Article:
Recently there have been a number of flicks on the tube starring Frank Sinatra. They reminded me of the many times I interfaced with the singer in Reno, Tahoe and Vegas. The most memorable follows:
The jangle of the telephone around midnight usually is the precursor of bad news. When the phone rang for me at that time it was a cold wintry night with a storm in the mountains. As usual the caller was Walter Ramage the Manager of the Mapes Hotel. He began by asking me if I could get down to the hotel right away. When I asked him if it couldn’t wait until the morning he said, “No it is important!” I had received a similar call from him some three years earlier when he had asked me to come down right away. At that time it resulted in our scurrying over to the Holiday Hotel (now the Siena) and snatching the two front men for “The Misfits” film company that was scheduled to come to Reno that year to shoot the majority of the picture. Walter had convinced the two that he could give them a better deal than the Holiday. It led to the entire company staying at the Mapes for the better part of 1960. The two men were Doc Erickson the Chief Financial Officer and Tommy Shaw the Assistant Director.
The phone call I referred to in the opening of this piece came on December 9, 1963, a scant three weeks after the assassination of President Kennedy. As I left the warm confines of my bedroom I grabbed an overcoat and headed the few blocks to the hotel.
When I got there I found Ramage nervously pacing inside the front door. I asked him what was up and he said he had received a call from Bill Raggio the District Attorney of Washoe County requesting a room for Frank Sinatra, whose son had been kidnapped from South Shore Lake Tahoe on that evening. He added that Raggio had met Frank at the airport and they had tried to reach the lake but all roads were closed because of the storm. He also said that Charles Mapes had authorized Frank to check into his (Mapes’) private suite at the hotel.
Once we had ensconced Frank senior in his rooms we set up a hotline for Frank’s personal use. The first caller the next morning on that line was the Attorney General of the United States, Robert Kennedy. Frank also received many personal calls from the East and Hollywood but mostly the line was kept open for word from the kidnappers. At the suggestion of the FBI agent who was in charge of the case I took a room in the hotel so that I would be immediately available on the fast-breaking story.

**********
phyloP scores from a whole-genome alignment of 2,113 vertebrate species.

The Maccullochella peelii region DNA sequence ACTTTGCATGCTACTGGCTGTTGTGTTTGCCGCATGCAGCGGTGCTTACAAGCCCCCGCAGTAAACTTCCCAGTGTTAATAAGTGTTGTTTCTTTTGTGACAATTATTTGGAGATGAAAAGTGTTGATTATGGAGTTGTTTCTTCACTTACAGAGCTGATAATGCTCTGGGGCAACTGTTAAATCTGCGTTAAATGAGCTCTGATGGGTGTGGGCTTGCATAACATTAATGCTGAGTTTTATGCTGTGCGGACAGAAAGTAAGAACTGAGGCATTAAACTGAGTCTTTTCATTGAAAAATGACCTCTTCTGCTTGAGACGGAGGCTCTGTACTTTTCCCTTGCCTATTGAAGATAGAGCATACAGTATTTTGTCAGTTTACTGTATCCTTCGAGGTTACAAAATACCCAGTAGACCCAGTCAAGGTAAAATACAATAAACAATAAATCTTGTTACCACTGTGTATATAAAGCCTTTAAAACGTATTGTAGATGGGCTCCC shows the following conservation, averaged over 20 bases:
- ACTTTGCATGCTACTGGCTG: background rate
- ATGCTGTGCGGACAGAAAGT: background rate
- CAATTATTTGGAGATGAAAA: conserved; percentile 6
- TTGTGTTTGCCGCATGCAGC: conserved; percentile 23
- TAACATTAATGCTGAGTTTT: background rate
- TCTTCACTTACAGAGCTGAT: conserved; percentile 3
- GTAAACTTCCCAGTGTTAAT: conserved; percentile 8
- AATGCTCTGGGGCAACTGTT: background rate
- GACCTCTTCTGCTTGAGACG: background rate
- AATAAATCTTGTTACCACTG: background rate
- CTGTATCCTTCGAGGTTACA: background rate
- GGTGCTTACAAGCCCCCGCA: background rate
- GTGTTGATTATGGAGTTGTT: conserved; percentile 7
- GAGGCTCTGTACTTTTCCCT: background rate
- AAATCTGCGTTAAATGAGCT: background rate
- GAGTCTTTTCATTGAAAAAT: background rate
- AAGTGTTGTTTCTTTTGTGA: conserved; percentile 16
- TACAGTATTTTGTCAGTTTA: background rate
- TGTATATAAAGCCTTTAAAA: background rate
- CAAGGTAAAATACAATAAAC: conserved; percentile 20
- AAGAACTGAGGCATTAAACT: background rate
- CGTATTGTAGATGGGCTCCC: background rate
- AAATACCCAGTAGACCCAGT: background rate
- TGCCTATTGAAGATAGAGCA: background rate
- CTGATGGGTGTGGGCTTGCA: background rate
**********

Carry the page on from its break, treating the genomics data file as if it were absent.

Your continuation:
This was not the first time I had met Frank Sinatra. The initial occasion occurred in 1953 when I was the editor of a statewide weekly newspaper, the Nevada Register. I received a call from Frank Johnson, a good friend who was a reporter at the Nevada State Journal. He excitedly told me that he had an offer from the United Press wire service that would pay him $25.00, a princely sum in those days, for a picture of Frank Sinatra. I asked him what that had to do with me. He informed me he would split the fee with me if I would talk to one Eddie O’Dowd, who was also a good friend and the PR man at the Riverside Hotel where Frank was set to appear that evening. I was to ask O’Dowd if we could take a picture of Frank and thus publicize the Riverside. The assignment was extra special because when Frank had arrived at the Reno airport that morning he was accompanied by Ava Gardner. At the airport in one of his famous tantrums Frank smashed the camera of a wire service reporter named Ed Olson. This was the reason for the request to Johnson.
I got hold of O’Dowd and convinced him it would be national publicity for the Riverside if we could take Frank’s photo there. He said he would talk to Frank that afternoon at rehearsal and call me back. True to his word he did and told me that Frank would be available for a photo between shows that evening. I buzzed Johnson back and told him it was all set but that we would have to use his camera instead of mine just in case Frank was in a camera-smashing mood. At the appointed time Johnson and I went to the Riverside Showroom where O’Dowd guided us to a booth where Frank was sitting at the back of the room. Next to him was a beautiful young lady in a low-cut red dress. O’Dowd introduced us and Frank asked, “Is it okay if Ava is in the picture, too?” We replied, “Certainly,” and snapped the photo. Frank was sporting a wispy mustache at the time. Johnson called me later that evening and said because Ava was in the picture he had sold it for twice as much money.
At other times such as his opening at Ceasar’s Palace in Las Vegas, his first appearance with the Rat Pack when he owned Cal Neva, and several daytime meetings at the Cal Neva with him and Bill Raggio I had enjoyed Frank’s presence.
Back to 1963, early in the A.M. of the next day Frank’s personal publicity man Jim Mahoney was quick to arrive on the scene. I had met Mahoney previously when I traveled to L.A. on the possibility of joining his PR firm which fortunately did not happen.
The wire services were crackling with the news of the kidnap and this brought some 20 or 30 of the World Press to Reno, many of whom had been doing follow up stories in Dallas on the assassination. The kidnapping was rated the number one news story in the United States for several days. In addition to the World Press there was a sizeable contingent from Reno itself and the Bay Area. It was decided by the FBI agent in charge of the case that we would hold a daily press conference in the hotel and keep Frank senior incommunicado. Since I was well acquainted with the Reno and Bay Area press, Mahoney decided to return to Hollywood and leave it up to me to run the press conferences. The conferences themselves went well since we issued statements from the FBI and answered questions about Frank’s state of mind.
(to be continued)